Thursday, November 11, 1999
Plan shuffles 15 schools
City's west and central areas affected
Cincinnati Public Schools administrators on Wednesday proposed shuffling academic programs and enrollment at 15 schools that have about 7,000 students.
The plan would close one school, consolidate two others and eliminate a magnet program.
Administrators see the proposal, which involves schools in the central and western parts of the city, as evidence of their responsiveness to a public that has pleaded for more neighborhood schools.
The changes are the final phase of a redistricting plan started in 1994 and will complete the district's shift from elementaries and middle schools to kindergarten-through-eighth-grade schools.
Converting schools to K-8 helps alleviate discipline problems that mushroom in middle schools, administrators say.
But some parents, surprised by the proposal's details Wednesday, repeated their complaint that administrators too often make major changes without their input.
Some expressed weariness at the prospect of more changes in a district where schools' futures hang on the latest reform plan. In the past year alone, a facilities master plan, a school accountability plan requiring redesign of failing schools and redistricting have called into question the fates of many of the district's 77 schools.
This is just like something falling out of the sky unbeknownst to anybody and it affects everybody, said Shirley Colbert, a West End resident who didn't know about plans to close Washburn Elementary, even though she heads its school decision-making committee.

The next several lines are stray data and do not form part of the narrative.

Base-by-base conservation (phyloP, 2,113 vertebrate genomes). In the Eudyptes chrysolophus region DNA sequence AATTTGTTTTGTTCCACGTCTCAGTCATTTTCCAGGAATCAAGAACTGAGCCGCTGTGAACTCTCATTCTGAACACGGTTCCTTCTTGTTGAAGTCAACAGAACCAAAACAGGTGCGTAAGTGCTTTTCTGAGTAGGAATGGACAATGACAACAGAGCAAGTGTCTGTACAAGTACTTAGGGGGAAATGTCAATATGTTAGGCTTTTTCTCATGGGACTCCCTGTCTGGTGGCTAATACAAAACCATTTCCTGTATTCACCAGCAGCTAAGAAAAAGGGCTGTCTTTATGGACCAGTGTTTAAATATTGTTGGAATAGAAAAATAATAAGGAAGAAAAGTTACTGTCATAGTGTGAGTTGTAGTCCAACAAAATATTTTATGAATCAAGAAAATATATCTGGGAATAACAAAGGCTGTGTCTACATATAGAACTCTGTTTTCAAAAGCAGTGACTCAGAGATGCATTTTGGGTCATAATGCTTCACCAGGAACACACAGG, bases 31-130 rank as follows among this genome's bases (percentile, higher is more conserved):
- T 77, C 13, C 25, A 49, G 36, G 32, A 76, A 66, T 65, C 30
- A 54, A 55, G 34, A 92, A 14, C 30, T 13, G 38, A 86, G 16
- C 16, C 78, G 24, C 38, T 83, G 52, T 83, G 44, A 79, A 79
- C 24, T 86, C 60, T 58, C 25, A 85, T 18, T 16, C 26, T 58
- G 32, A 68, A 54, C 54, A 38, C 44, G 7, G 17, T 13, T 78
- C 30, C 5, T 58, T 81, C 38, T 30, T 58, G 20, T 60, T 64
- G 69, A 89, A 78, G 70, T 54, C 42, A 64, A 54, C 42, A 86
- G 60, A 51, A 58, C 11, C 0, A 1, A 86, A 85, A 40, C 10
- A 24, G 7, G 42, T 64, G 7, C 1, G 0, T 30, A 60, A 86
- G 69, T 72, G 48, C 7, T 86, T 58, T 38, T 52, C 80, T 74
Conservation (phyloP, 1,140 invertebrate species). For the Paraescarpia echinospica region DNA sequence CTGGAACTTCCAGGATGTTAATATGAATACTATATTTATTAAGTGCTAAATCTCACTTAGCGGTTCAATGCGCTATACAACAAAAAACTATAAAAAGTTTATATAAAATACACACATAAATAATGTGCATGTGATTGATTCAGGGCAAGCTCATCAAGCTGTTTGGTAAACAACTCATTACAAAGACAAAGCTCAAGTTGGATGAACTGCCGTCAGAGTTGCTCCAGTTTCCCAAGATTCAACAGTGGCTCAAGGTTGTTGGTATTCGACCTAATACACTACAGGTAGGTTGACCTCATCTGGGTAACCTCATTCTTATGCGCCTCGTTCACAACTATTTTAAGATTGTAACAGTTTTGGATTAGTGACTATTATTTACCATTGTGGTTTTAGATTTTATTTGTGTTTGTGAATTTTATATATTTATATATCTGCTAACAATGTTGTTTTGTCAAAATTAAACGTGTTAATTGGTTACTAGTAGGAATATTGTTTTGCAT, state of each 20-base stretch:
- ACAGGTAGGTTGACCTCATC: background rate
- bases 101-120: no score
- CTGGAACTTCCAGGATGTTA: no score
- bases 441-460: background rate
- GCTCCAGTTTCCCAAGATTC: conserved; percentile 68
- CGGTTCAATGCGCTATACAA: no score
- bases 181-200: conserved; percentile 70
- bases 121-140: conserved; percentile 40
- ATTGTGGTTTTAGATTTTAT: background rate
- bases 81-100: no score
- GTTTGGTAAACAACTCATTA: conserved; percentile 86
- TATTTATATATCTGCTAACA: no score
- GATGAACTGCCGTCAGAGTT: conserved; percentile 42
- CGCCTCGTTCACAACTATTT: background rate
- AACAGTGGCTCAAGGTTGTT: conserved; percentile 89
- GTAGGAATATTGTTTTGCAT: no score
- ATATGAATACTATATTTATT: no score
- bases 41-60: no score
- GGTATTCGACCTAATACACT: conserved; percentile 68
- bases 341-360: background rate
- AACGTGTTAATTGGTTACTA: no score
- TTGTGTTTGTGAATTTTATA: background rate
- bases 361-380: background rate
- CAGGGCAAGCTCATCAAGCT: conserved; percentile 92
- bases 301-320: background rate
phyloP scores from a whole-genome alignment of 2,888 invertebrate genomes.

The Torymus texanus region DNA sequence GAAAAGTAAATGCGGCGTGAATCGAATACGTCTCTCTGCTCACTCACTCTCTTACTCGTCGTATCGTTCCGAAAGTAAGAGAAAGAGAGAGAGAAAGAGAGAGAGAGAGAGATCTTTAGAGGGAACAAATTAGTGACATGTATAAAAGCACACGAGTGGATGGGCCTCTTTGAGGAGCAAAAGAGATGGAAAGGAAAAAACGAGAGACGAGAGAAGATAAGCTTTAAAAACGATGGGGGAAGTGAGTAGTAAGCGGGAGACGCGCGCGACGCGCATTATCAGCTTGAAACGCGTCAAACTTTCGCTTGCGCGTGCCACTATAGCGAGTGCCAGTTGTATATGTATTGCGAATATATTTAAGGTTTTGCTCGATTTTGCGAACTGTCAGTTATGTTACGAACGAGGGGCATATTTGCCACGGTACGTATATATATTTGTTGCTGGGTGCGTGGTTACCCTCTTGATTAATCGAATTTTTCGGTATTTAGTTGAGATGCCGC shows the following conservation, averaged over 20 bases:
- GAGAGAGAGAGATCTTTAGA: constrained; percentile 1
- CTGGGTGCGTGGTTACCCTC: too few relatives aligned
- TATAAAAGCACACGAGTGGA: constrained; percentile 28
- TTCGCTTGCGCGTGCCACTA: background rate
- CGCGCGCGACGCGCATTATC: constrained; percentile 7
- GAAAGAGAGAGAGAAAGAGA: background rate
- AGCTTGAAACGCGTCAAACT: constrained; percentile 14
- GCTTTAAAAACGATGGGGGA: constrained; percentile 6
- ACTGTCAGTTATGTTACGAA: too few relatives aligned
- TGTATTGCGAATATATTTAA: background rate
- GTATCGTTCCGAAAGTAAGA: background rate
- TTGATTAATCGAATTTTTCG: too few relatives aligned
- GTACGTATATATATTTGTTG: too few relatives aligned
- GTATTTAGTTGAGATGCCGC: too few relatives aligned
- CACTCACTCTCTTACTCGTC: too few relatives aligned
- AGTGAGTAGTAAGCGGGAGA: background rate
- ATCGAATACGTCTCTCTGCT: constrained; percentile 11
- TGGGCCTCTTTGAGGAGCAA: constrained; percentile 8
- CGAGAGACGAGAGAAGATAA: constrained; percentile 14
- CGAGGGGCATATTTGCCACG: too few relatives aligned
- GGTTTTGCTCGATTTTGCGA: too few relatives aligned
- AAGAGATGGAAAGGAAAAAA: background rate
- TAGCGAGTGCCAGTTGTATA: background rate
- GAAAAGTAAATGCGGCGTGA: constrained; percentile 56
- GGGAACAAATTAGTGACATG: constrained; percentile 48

We're getting wiped out by a system that is concerned about its bottom line, which belongs to the taxpayers anyway.
Frank Franklin, a West End father whose twin boys attend Washburn, agreed: Washburn is very close and convenient. I'm worried about the extra distance my boys will have to go.
Associate Superintendent Kathleen Ware emphasized that the changes are driven more by curriculum concerns than potential savings.
The plan would:
Consolidate Porter and Hays into one K-8 school, close Washburn Elementary and send Washburn students to Heberle and Porter/Hays. Washburn should be closed because of its proximity to Heberle and Porter/Hays and its dilapidated condition, Ms. Ware said.
Close Quebec Heights/Cincinnati Academy of Math and Science as a magnet program and reopen it as a neighborhood school. An August report showed that the Price Hill school's students performed worse in math and science than many of their CPS peers, and their scores on state proficiency tests were declining. Most parents said they chose Quebec Heights because of location or a sibling's enrollment there.
Move the Montessori program at Carson to Dater Junior High in Westwood, open Carson as a K-8 neighborhood school and move Dater's students to the vocational wing of Western Hills High School. Dater would enroll students in grades 8-10 in 2000-01 and grades 9-10 thereafter. (West High's enrollment this year is nearly 1,800, about 1,200 less than its capacity. Carson, meanwhile, has 124 students on a waiting list; moving its Montessori program to Dater would allow enrollment to expand.)
Convert Covedale, Heberle, Midway, Rothenberg, Taft, Vine, Washington Park and Whittier elementaries into K-8 schools with slightly adjusted attendance areas. Price Hill students who now attend Hays, Heberle and Washburn would go to Carson and Quebec Heights.
The proposal prompted praise from one school board member.
These are changes people have been asking for to have more neighborhood schools and more Montessori options, board member Sally Warner said.
Board member Harriet Russell directed administrators to determine whether converting to K-8 has boosted achievement and parental satisfaction and cut discipline problems in other CPS schools.
Board member Lynn Marmer suggested seeking input from community councils and residents. Public hearings are likely in December.
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